Unusual, But Very Profitable Deal-Need Advice - Posted by DGF(NJ)

Posted by Bill Gatten on January 08, 2001 at 20:57:21:

Hi Anna,

Good call, but this may not be a PACTrust deal.

The buyer on this one can indeed take control now and worry about the refi later on; however, the main issue on this one seems to be getting the seller all of his cash out now, and there doesn’t appear to be enough equity to so at hard money rates. The other option, of course, is to have the seller re-fi to as high an LTV as possible, put the cash in his pocket, and then put the property into the PT with the buyer. A Power of Attorney would then be taken from the seller to allow the buyer to direct the trustee in dealing with all matters of the property and its title: with the exception of matters pertinent to his own eviction and/or dissolution of the trust for cause.

Later on, when it was most comfortable, all steps toward sub-division could take place without a lot of input from, or involvement by, the seller. The resident beneficiary would merely need to be apprised of the plans for the future and be willing to enter the deal aware that such sub-division would eventually be taking place.

As an enticement, perhaps th buyer could offer a little hiher price in order to get better terms (assuming a long-term hold the appreciation due to the sub-division would pay that higher price nicely with nothing out of the buyer’s pocket.

Bill Gatten

Unusual, But Very Profitable Deal-Need Advice - Posted by DGF(NJ)

Posted by DGF(NJ) on January 08, 2001 at 01:22:46:

This deal is a little different than most discussed on this site, and I need as much advice/help as I can get. There’s a realistic profit of approximately $170,000, so I MUST find some way to make this happen.

I want to purchase a beautiful, large, older single family home that I’ve had my eye on for years. Not only can I build some equity into it by making improvements (cosmetic), but it has a large, sub-dividable lot. I can sub-divide after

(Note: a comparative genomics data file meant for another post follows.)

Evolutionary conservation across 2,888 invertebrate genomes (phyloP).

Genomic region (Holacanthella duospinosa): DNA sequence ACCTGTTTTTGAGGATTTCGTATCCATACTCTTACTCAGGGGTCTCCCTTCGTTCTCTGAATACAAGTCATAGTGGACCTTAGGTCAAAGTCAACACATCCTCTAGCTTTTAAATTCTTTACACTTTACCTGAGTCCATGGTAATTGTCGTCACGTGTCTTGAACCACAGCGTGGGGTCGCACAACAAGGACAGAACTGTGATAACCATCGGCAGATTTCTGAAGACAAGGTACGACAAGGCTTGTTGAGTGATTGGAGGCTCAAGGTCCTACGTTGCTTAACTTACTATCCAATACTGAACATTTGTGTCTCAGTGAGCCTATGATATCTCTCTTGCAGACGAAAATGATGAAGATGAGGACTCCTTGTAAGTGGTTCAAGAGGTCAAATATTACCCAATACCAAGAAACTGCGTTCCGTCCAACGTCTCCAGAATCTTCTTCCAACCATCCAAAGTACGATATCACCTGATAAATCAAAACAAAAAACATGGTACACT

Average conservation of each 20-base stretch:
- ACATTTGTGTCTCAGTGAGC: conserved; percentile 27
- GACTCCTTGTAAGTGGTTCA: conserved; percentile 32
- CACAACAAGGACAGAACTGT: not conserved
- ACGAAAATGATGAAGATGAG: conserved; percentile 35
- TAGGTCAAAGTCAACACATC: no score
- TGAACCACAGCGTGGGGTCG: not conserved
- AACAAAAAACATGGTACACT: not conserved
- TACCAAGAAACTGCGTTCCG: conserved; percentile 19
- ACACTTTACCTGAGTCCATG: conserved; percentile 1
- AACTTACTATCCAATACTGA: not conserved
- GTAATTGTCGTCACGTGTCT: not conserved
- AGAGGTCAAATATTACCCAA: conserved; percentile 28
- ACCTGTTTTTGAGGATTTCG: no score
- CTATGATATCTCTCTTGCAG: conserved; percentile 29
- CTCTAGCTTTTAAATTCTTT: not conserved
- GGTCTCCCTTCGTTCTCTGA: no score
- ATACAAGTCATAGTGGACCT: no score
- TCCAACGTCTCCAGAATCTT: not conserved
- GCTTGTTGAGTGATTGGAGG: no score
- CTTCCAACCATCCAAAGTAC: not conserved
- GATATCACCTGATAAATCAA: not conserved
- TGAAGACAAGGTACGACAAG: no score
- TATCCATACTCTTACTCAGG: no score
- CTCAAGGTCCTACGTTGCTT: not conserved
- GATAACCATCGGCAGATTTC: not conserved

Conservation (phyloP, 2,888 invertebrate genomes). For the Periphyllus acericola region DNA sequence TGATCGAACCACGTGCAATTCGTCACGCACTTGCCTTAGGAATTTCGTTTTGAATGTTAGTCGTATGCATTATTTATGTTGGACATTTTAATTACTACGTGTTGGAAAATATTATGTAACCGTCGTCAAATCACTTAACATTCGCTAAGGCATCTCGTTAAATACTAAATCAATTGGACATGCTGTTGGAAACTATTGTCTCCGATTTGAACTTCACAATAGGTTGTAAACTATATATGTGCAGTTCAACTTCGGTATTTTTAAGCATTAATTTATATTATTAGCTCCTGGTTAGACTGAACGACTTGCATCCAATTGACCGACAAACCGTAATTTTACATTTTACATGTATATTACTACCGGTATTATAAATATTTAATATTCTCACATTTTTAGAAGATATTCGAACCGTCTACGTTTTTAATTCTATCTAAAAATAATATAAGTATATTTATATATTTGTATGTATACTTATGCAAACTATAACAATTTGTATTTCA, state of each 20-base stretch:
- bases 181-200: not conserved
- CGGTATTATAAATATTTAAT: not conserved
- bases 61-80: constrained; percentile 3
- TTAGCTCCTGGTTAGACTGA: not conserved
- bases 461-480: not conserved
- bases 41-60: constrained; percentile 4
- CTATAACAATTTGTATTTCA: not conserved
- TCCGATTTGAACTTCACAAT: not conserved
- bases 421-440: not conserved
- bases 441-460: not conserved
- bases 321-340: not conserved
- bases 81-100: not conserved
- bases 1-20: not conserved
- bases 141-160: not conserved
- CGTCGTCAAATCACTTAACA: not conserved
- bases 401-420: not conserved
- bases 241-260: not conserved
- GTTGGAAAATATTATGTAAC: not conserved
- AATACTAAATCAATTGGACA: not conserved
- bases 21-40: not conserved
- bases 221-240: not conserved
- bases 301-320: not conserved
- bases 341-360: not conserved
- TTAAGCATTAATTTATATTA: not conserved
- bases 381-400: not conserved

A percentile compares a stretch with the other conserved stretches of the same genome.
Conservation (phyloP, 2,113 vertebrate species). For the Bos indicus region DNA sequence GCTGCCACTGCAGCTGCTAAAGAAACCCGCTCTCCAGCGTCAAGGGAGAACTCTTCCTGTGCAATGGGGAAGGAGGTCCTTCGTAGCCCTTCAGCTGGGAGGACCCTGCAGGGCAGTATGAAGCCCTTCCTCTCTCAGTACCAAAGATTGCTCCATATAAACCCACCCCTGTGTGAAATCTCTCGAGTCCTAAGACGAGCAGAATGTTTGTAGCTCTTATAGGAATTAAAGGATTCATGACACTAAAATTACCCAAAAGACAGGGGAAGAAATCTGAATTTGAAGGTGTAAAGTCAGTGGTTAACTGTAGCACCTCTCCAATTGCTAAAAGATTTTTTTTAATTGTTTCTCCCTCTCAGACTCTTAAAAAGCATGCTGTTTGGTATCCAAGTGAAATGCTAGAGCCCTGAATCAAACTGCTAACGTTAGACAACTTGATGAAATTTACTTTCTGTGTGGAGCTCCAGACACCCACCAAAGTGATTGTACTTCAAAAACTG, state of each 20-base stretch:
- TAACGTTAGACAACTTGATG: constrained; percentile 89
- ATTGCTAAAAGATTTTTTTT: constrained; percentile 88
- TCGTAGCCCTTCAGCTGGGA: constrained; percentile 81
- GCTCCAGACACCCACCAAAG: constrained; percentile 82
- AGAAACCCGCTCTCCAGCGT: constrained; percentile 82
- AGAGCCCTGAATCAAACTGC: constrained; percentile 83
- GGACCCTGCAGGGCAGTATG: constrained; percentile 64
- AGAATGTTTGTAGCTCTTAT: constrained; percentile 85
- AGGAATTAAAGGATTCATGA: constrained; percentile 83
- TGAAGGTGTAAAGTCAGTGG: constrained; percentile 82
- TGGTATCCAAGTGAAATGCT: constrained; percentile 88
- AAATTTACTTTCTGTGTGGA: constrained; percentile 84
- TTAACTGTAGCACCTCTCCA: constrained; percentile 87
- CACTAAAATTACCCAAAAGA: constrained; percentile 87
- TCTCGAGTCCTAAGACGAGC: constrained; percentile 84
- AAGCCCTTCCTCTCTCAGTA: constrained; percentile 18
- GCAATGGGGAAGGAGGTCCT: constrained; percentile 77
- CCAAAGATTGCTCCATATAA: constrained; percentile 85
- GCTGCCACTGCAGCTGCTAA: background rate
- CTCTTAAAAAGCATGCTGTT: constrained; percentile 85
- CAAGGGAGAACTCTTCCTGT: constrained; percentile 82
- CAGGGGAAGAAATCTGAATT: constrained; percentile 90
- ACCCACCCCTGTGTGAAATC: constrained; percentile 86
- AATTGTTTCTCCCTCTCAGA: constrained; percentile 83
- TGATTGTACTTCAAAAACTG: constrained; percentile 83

purchase, creating 2 new lots which are worth approximately $65,000 each. Lots are valuable in this town (in NJ), and these are two of the very few that are left.

Even though the appraisal says the value of the property is $230,000, the seller wants
some additional money for the value of the land. He has agreed to sell it to me for
$255,000. Immediately after purchase, I plan to go ahead and subdivide the lot. I also
immediately rent the house and start working to bring it up to date. I have
a carpenter friend who is ready right now to work with me exclusively.

The problem with this deal is that the majority of the profit comes only AFTER I take title and sub-divide. A hard money loan at 65% of “as is” value only amounts to $145,000. When I first talked to the realtor about making an offer, she seemed to believe the seller would be able to take back a substantial second mortgage, and so I had hoped to do a hard money/seller carry back deal. Now though, the realtor has told me the seller has decided he needs most of the $255,000 (at least $220,000) at closing to pay off existing mortgages and to put a down payment on a new house.

Appraised value: $230,000

Sale price: $255,000

After repair value: $290,000

Value of 2 lots: $130,000

I think what I may need is a partnership with someone who can make up the difference between the amount of a hard money loan, and what the seller needs at closing. The partner can receive a very nice return on their money in a short amount of time, with low risk, and I’d still make a large profit.

So how do you guys think I might make this deal happen? I’m interested in any ideas you may have. It’s definitely an unusual deal, but the profit is fantastic.

Re: Unusual, But Very Profitable Deal-Need Advice - Posted by dewCO

Posted by dewCO on January 08, 2001 at 14:36:37:

So the appraised value does not include the extra land that can be subdivided??? How did that happen. IF it’s part of the parcel it should be.

And you’ve checked and know how much it will cost you to subdivide this land and you know that it is subdividable with the zoning and water hook ups, etc.

You don’t say how much you expect to net on this but almost always IF you have your ducks in a row and there really is profit to be made, you should be able to find a partner to put up the $$$. Hope you aren’t just relying on the real estate agent for this so called “aappraisal” info.—they’ve been known to be wrong and/or over state, etc.

PACTrust? - Posted by AnnaSalk

Posted by AnnaSalk on January 08, 2001 at 02:46:11:

I am not sure if I am correct but did you consider a resident beneficiary in a PACTrust arrengement instead of looking for an investor and lose your time and effort on the closing process? Realtor would get her commission, everyone would win. The seller would need to agree to stay on the loan longer but not without benefits. This would give you time to do the subdivision. You would need to ask Bill Gatten at which point the property would need to be taken out of the trust and put back in again… You would not “give away” any more profits than with an investor… In fact the trust could turn the situation into an easier deal, more doable?